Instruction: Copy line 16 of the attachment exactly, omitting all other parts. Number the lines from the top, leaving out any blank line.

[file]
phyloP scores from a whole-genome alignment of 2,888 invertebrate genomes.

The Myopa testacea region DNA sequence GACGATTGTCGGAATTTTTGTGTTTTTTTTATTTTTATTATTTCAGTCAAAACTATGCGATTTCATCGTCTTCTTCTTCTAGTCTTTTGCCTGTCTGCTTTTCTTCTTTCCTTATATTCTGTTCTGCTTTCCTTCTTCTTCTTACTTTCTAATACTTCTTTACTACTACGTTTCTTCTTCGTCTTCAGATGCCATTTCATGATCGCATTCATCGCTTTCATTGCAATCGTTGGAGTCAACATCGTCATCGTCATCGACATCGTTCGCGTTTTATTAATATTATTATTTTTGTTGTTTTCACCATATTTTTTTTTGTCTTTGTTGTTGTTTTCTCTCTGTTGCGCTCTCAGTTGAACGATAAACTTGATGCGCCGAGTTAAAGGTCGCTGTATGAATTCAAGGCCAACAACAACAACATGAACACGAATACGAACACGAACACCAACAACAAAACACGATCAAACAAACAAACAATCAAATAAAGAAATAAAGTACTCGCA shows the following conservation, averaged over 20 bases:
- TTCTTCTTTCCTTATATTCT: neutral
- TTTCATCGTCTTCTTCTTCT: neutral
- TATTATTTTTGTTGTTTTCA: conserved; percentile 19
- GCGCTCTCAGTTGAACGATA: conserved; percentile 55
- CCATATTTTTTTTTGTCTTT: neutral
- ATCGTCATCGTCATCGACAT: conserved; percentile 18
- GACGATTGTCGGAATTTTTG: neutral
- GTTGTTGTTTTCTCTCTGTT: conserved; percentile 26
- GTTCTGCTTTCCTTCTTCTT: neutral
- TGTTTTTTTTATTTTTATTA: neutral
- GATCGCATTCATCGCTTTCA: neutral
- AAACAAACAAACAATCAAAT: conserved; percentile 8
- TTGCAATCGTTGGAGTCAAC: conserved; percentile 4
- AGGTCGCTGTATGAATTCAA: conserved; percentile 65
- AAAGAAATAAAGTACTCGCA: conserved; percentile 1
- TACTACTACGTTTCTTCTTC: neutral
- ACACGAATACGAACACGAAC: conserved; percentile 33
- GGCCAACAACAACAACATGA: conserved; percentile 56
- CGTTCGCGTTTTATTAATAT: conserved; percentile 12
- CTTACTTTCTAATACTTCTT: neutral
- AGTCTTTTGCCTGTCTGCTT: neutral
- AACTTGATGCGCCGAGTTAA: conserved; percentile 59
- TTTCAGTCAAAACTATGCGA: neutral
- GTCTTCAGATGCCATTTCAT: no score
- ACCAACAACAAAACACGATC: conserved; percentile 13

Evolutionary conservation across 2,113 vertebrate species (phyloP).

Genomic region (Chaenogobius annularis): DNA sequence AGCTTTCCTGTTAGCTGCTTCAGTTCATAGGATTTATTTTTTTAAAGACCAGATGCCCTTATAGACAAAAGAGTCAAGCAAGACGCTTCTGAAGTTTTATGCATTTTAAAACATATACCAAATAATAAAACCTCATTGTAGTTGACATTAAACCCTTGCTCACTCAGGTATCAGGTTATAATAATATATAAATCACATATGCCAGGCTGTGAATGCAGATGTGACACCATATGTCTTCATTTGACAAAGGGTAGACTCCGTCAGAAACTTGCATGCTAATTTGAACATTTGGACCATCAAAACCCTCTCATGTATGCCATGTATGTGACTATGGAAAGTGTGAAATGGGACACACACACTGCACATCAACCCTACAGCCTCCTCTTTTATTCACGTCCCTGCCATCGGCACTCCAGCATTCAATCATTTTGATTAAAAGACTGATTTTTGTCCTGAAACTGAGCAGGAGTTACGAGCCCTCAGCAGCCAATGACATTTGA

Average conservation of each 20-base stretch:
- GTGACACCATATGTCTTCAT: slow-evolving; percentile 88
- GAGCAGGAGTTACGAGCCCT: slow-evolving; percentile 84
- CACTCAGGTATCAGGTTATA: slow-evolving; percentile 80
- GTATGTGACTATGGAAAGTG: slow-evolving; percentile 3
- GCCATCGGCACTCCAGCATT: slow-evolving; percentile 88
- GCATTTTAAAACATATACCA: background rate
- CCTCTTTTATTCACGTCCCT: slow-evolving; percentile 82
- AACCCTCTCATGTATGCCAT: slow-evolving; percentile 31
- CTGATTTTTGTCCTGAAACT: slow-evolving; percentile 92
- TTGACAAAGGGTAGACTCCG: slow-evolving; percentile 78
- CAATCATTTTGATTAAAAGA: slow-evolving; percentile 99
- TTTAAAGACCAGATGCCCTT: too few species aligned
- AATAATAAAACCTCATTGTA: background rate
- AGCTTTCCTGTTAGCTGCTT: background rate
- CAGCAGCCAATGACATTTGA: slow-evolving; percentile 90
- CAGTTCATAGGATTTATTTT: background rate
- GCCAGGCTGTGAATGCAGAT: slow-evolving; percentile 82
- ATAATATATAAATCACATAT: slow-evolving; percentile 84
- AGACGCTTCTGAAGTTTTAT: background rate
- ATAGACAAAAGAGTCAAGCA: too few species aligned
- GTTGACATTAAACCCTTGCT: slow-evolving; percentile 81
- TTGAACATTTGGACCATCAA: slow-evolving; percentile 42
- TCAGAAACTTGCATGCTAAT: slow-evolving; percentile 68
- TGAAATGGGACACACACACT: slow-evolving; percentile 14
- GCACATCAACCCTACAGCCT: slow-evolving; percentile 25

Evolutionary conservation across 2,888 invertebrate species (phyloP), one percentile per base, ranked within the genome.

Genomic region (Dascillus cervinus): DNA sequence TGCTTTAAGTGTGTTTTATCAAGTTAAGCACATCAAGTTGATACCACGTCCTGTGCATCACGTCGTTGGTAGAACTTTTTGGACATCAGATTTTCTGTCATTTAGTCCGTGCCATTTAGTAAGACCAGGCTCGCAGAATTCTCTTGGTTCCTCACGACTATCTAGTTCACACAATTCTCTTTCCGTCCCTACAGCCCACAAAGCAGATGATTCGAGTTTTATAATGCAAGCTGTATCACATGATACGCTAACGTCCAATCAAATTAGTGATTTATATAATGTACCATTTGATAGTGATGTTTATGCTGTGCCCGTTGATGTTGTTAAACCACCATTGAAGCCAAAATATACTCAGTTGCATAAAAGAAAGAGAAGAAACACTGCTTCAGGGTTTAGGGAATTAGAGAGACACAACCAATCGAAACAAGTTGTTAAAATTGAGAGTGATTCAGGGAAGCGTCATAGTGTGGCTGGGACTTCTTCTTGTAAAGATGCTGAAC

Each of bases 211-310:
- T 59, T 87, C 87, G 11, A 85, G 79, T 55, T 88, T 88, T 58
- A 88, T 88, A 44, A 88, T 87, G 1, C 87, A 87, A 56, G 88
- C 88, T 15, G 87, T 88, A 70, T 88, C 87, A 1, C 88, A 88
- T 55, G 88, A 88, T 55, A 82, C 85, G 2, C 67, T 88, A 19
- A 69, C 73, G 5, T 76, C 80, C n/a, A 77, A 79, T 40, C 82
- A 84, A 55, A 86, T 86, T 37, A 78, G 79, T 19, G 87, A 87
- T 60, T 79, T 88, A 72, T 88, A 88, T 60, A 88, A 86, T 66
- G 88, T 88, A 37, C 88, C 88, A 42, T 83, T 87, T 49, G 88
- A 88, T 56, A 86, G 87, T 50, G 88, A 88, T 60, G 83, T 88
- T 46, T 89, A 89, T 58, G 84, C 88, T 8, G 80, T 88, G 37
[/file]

- AGGTCGCTGTATGAATTCAA: conserved; percentile 65